So to summarize briefly, the idea seems to be that instead of endowing functional heads with a semantics that has to remain constant across all its instantiations, we give a particular functional head like little v N possible semantic meanings, and then say that it is allosemic. In other words it is N-ways ambiguous depending on the context. This allows syntax to be pure and autonomous. As a side effect this means that meaning can be potentially built up in different ways, and the same structure can have different meanings. The cost?
COST 1: In addition to all the other listed frames for selection and allomorphy, we now have to list for every item a subcategorization frame that determines the allosemic variants of the functional items in the context of insertion. (Well, if you like construction grammar……)
COST 2: Since the mapping between syntactic structure and meaning can no longer be relied upon, there is no chance of semantic and syntactic bootstrapping for the poor infant trying to learn their language. I personally do not see how acquisition gets off the ground without bootstrapping of this kind.
COST 3: (This is the killer). Generalizations about hierarchy and meaning correspondences like the (I think exceptionless) one that syntactic embedding never inverts causational structure is completely mysterious and cannot fall out naturally from such a system (see this paper of mine for discussion).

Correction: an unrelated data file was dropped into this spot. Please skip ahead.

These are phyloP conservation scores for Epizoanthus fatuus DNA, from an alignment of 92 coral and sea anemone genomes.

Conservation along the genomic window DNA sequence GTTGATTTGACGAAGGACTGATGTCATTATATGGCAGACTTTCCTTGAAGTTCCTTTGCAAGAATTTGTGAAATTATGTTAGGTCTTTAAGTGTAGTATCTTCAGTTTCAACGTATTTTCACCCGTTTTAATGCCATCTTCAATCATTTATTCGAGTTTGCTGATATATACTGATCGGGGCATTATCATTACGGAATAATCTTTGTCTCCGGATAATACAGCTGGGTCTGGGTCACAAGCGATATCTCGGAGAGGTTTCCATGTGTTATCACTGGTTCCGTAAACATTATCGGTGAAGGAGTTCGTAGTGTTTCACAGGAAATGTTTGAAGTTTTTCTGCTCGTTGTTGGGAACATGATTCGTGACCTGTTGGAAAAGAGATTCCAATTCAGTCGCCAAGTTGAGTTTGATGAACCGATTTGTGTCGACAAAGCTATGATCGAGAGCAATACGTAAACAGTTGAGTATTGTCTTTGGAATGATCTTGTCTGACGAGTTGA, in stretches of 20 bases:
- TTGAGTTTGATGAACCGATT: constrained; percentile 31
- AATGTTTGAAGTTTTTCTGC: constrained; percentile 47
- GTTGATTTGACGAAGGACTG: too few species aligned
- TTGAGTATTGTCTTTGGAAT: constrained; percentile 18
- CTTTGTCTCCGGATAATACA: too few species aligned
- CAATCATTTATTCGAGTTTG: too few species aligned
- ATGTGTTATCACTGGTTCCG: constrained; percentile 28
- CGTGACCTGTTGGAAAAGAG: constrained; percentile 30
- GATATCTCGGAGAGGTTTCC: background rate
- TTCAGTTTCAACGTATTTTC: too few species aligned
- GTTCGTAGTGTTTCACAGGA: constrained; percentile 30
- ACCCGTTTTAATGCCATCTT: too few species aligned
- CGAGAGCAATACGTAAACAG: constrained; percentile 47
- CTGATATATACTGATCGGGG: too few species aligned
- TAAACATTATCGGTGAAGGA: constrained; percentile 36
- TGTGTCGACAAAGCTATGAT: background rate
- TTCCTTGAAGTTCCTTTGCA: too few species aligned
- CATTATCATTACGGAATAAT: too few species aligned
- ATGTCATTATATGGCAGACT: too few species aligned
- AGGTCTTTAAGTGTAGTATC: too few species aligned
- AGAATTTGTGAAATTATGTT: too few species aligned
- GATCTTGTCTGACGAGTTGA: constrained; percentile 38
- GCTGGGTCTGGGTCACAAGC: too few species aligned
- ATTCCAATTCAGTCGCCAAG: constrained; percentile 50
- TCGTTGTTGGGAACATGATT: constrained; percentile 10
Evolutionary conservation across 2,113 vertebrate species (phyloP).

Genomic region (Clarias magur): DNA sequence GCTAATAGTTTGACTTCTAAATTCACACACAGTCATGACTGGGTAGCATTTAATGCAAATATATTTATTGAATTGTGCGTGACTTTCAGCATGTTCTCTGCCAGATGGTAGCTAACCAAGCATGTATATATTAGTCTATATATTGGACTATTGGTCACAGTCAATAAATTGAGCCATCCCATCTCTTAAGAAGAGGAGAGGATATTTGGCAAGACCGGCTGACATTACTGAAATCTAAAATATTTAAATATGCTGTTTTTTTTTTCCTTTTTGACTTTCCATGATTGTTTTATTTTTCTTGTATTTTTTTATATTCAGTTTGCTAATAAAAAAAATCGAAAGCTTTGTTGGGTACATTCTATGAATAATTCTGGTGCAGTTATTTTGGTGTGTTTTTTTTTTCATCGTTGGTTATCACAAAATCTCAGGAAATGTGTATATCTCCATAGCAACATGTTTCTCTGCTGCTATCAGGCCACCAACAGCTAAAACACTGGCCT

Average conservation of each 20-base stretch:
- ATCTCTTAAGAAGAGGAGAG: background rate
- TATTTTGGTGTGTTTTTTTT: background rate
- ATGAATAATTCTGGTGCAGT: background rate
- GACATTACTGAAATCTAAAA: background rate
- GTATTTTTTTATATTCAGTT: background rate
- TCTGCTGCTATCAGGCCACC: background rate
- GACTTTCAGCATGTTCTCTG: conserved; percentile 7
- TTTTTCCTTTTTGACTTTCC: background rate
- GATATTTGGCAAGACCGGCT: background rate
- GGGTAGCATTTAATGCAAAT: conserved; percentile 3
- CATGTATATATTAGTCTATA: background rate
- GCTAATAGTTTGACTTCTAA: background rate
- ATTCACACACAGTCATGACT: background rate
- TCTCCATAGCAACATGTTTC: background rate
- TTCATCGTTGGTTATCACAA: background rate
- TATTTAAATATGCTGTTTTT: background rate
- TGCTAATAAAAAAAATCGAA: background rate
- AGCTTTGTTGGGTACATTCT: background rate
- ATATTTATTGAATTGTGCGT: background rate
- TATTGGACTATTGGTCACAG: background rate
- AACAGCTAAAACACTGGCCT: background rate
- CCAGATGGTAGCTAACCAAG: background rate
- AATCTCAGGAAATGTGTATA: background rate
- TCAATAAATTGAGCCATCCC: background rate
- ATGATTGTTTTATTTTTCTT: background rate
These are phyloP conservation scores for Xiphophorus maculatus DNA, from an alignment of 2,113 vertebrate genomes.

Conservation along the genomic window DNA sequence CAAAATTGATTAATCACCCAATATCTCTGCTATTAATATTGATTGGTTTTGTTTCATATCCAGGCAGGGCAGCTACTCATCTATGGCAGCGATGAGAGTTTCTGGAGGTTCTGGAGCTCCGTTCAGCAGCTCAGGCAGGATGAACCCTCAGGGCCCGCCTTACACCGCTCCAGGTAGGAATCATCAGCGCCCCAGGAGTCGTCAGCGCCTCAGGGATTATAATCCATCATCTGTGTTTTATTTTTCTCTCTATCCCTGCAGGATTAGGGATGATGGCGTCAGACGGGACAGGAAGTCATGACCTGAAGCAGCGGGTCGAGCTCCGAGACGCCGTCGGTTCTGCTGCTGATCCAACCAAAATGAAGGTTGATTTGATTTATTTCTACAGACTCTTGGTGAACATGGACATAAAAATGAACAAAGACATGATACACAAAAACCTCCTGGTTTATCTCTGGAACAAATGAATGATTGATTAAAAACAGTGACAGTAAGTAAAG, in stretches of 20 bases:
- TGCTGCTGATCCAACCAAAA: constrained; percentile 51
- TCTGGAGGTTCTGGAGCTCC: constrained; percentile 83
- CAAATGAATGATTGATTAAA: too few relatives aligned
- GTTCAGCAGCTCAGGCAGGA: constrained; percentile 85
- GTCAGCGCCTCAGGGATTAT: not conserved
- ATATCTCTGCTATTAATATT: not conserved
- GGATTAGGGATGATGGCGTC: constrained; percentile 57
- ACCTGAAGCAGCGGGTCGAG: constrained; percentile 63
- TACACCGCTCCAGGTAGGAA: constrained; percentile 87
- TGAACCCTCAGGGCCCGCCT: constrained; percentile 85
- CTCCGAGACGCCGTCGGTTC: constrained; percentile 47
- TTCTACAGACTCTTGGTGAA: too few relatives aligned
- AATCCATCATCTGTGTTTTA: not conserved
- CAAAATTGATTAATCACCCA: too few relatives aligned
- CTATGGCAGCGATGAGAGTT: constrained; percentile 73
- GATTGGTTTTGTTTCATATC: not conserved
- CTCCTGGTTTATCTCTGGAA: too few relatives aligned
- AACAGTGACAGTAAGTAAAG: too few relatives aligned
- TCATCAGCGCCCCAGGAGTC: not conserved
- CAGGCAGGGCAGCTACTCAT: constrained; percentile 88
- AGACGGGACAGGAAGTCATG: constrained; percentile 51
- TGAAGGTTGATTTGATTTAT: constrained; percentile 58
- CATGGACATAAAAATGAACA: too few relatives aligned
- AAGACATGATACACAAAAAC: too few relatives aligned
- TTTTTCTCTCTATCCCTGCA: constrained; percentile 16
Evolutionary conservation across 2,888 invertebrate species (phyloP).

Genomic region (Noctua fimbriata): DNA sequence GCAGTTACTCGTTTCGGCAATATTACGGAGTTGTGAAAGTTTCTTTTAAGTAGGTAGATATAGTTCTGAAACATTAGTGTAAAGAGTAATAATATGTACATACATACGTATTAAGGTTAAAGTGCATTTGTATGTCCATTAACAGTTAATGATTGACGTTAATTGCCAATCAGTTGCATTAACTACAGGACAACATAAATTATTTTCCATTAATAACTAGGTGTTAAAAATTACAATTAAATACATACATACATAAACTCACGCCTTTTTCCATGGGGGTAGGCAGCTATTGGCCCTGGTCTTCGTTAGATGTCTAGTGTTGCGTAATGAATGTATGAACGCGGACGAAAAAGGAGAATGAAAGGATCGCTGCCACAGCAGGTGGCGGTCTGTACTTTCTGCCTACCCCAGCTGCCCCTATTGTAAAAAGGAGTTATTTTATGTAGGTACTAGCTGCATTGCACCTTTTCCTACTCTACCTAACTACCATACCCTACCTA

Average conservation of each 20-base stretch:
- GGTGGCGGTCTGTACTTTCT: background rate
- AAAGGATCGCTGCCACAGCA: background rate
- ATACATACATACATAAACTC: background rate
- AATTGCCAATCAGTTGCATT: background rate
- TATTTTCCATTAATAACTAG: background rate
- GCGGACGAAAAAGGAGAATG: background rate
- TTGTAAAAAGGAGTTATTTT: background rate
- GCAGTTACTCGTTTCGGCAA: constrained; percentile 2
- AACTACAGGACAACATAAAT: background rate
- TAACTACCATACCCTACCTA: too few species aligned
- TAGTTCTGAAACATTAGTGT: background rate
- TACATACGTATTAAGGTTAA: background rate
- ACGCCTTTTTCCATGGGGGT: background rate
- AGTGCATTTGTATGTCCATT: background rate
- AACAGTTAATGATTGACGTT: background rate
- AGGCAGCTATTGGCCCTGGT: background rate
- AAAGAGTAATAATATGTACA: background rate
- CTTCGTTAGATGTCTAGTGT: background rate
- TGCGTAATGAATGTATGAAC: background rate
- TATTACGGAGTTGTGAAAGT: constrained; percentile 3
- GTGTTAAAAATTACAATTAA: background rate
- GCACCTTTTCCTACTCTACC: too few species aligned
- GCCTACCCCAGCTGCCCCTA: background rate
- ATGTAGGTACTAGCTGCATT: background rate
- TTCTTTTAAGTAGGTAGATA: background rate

PAYOFF: Syntax gets to be autonomous again.
But wait. We want this exactly, Why? Because Chomsky showed us the generative semanticists were wrong back in the sixties?
And anyway, isn’t syntax supposed to be quite small and minimal now, with a lot of the richness and structure coming from the constraints at the interface with other aspects of cognition? Doesn’t this lead us to expect that abstract syntactic structures are interpreted in universally reliable ways?
Allosemy says that the only generalities are syntactic ones. Like `I have an EPP feature’ or` I introduce an argument’. It denies that there are any generalities at the level of abstract semantics. I would argue rather that the challenge is to give these heads a general enough and underspecified semantics so that the normal compositional interaction with the rest of the structure these things compose with will give rise to the different polysemies seen on the surface. Allosemy is not the same as compositionally potent underspecification. The strategy of the Woods and Marantz paper is to go for a brute force semantic ambiguity which is controlled by listing selectional combinations. It is perfectly clear that this architecture can describe anything it wants to. And while one might be able to do it in a careful and sensible way so as to pave the way for explanation later on, it is also perfectly clear that this particular analytic tool allows you to describe loads of things that don’t actually exist! So, isn’t this going backwards, retreating from explanatory adequacy?
Of course, the rhetoric of the Woods and Marantz paper sounds lovely and high-minded. The head that introduces arguments (i* ) is abstract and underspecified. The kind of thing a syntactician can love. (There is also another version of i* which is modulated by the fact that a ROOT is adjoined to it, and this version is the one that introduces adjuncts and is influenced by the semantics of the ROOT that adjoins to it). However, core i* is nothing nothing new, in fact it is a blast from the past (not in a bad way, in fact). It is just a notational variant of the original classical idea of specifier, where it was the locus for the subject of predication (as in the the classic and insightful paper by Tim Stowell from 1982, Subjects across Categories here). And the i* with stuff adjoined to it is what happens when you have an argument introduced by a preposition. So i* is only needed now because we got rid of specifiers and the generality of what it means to be a specifier.
So. Allosemy. Can we just not do this?